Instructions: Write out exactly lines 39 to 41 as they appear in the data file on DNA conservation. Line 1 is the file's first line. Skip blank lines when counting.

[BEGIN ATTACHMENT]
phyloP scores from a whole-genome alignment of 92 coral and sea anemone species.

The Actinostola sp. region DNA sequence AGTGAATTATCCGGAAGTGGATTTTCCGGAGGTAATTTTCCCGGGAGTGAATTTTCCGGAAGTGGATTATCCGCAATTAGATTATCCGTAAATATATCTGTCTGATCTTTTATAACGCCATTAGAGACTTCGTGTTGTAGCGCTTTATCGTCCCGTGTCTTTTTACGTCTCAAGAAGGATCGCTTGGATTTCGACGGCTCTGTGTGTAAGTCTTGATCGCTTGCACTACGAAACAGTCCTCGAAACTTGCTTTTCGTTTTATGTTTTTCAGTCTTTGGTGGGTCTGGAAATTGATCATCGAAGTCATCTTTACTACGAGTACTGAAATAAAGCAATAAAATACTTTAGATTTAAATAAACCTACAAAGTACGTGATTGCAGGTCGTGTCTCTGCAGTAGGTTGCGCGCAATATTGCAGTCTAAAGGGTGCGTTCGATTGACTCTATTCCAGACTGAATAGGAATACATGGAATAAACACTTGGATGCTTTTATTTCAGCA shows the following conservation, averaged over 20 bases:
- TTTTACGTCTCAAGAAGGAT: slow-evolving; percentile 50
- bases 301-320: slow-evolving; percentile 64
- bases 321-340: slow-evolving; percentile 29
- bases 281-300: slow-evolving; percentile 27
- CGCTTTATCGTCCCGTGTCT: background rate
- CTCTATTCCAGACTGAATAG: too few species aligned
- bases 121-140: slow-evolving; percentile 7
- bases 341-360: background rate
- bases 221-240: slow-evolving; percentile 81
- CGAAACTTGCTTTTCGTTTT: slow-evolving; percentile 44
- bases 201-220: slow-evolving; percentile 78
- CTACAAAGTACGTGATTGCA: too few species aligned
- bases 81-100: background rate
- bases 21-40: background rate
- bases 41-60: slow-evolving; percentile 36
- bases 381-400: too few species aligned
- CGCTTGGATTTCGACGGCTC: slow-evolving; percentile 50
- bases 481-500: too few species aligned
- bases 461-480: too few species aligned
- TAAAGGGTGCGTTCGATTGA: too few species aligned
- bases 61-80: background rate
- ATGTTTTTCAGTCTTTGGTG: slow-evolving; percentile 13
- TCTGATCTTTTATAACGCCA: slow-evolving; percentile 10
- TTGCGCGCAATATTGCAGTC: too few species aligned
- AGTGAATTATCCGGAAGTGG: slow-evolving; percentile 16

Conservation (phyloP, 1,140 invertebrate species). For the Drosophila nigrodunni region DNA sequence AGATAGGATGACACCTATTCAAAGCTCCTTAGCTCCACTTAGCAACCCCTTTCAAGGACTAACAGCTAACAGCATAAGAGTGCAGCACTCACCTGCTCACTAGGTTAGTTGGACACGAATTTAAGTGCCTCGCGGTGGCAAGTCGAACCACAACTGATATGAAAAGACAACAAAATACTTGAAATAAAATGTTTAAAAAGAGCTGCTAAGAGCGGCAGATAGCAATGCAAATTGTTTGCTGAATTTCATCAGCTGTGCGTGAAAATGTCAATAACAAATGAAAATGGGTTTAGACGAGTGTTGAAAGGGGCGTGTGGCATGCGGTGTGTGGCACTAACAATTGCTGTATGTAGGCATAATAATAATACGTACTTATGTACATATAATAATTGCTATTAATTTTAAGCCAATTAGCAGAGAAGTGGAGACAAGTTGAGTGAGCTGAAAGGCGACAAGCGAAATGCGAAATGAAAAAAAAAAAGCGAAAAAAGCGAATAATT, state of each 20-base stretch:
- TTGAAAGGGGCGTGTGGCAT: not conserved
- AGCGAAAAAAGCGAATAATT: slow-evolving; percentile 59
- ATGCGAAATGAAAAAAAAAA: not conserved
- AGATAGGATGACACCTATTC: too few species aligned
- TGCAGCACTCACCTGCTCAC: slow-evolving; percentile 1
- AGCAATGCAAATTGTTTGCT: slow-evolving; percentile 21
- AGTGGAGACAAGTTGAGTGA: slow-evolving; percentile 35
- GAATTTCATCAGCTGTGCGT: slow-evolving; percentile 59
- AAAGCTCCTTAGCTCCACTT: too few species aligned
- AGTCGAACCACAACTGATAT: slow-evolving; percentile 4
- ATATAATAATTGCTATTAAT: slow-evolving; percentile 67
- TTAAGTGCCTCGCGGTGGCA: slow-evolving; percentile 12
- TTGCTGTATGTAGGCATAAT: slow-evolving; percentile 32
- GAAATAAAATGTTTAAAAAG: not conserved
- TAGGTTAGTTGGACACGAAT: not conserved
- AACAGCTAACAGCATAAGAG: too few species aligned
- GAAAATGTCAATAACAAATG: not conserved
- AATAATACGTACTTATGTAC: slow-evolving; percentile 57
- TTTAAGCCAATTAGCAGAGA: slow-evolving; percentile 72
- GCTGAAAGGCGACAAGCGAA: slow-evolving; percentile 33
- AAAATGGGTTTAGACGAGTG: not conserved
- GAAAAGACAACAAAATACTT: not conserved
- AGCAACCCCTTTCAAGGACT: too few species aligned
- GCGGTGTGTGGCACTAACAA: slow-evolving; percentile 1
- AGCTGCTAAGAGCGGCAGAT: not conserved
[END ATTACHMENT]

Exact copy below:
- ATATAATAATTGCTATTAAT: slow-evolving; percentile 67
- TTAAGTGCCTCGCGGTGGCA: slow-evolving; percentile 12
- TTGCTGTATGTAGGCATAAT: slow-evolving; percentile 32